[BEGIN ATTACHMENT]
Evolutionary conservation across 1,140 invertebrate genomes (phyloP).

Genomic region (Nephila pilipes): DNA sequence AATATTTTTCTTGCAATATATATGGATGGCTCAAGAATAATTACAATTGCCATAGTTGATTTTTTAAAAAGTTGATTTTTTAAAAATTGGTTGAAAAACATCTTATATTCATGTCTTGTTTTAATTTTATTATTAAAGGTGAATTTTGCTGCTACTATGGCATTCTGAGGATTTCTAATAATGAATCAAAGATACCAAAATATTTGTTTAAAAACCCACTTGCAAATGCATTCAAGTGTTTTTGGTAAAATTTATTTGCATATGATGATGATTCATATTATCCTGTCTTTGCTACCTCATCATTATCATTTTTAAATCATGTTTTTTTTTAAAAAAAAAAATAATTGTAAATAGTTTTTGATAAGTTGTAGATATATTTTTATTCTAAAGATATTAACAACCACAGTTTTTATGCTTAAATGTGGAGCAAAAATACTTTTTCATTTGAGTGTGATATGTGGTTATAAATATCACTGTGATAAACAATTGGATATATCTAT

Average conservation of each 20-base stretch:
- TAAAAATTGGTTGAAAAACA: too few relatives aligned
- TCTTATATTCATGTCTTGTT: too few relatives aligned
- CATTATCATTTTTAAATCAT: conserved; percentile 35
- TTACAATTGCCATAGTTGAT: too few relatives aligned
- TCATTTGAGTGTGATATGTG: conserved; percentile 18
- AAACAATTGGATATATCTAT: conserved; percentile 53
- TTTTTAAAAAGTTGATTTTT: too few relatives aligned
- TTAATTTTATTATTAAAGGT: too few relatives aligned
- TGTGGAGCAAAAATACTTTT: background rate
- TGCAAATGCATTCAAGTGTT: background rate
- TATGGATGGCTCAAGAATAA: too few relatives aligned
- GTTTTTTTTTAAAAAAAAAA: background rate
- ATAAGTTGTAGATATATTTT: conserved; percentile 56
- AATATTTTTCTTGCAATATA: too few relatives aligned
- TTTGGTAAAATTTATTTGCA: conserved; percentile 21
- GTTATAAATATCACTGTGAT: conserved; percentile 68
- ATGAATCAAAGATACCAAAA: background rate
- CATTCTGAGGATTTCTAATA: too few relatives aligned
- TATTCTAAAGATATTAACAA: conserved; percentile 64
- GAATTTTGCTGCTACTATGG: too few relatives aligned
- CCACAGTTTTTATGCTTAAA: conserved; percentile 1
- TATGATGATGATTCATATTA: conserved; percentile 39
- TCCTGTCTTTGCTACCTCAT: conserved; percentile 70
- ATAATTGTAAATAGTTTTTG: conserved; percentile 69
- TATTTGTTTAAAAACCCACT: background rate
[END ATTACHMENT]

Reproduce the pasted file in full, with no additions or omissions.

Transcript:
Evolutionary conservation across 1,140 invertebrate genomes (phyloP).

Genomic region (Nephila pilipes): DNA sequence AATATTTTTCTTGCAATATATATGGATGGCTCAAGAATAATTACAATTGCCATAGTTGATTTTTTAAAAAGTTGATTTTTTAAAAATTGGTTGAAAAACATCTTATATTCATGTCTTGTTTTAATTTTATTATTAAAGGTGAATTTTGCTGCTACTATGGCATTCTGAGGATTTCTAATAATGAATCAAAGATACCAAAATATTTGTTTAAAAACCCACTTGCAAATGCATTCAAGTGTTTTTGGTAAAATTTATTTGCATATGATGATGATTCATATTATCCTGTCTTTGCTACCTCATCATTATCATTTTTAAATCATGTTTTTTTTTAAAAAAAAAAATAATTGTAAATAGTTTTTGATAAGTTGTAGATATATTTTTATTCTAAAGATATTAACAACCACAGTTTTTATGCTTAAATGTGGAGCAAAAATACTTTTTCATTTGAGTGTGATATGTGGTTATAAATATCACTGTGATAAACAATTGGATATATCTAT

Average conservation of each 20-base stretch:
- TAAAAATTGGTTGAAAAACA: too few relatives aligned
- TCTTATATTCATGTCTTGTT: too few relatives aligned
- CATTATCATTTTTAAATCAT: conserved; percentile 35
- TTACAATTGCCATAGTTGAT: too few relatives aligned
- TCATTTGAGTGTGATATGTG: conserved; percentile 18
- AAACAATTGGATATATCTAT: conserved; percentile 53
- TTTTTAAAAAGTTGATTTTT: too few relatives aligned
- TTAATTTTATTATTAAAGGT: too few relatives aligned
- TGTGGAGCAAAAATACTTTT: background rate
- TGCAAATGCATTCAAGTGTT: background rate
- TATGGATGGCTCAAGAATAA: too few relatives aligned
- GTTTTTTTTTAAAAAAAAAA: background rate
- ATAAGTTGTAGATATATTTT: conserved; percentile 56
- AATATTTTTCTTGCAATATA: too few relatives aligned
- TTTGGTAAAATTTATTTGCA: conserved; percentile 21
- GTTATAAATATCACTGTGAT: conserved; percentile 68
- ATGAATCAAAGATACCAAAA: background rate
- CATTCTGAGGATTTCTAATA: too few relatives aligned
- TATTCTAAAGATATTAACAA: conserved; percentile 64
- GAATTTTGCTGCTACTATGG: too few relatives aligned
- CCACAGTTTTTATGCTTAAA: conserved; percentile 1
- TATGATGATGATTCATATTA: conserved; percentile 39
- TCCTGTCTTTGCTACCTCAT: conserved; percentile 70
- ATAATTGTAAATAGTTTTTG: conserved; percentile 69
- TATTTGTTTAAAAACCCACT: background rate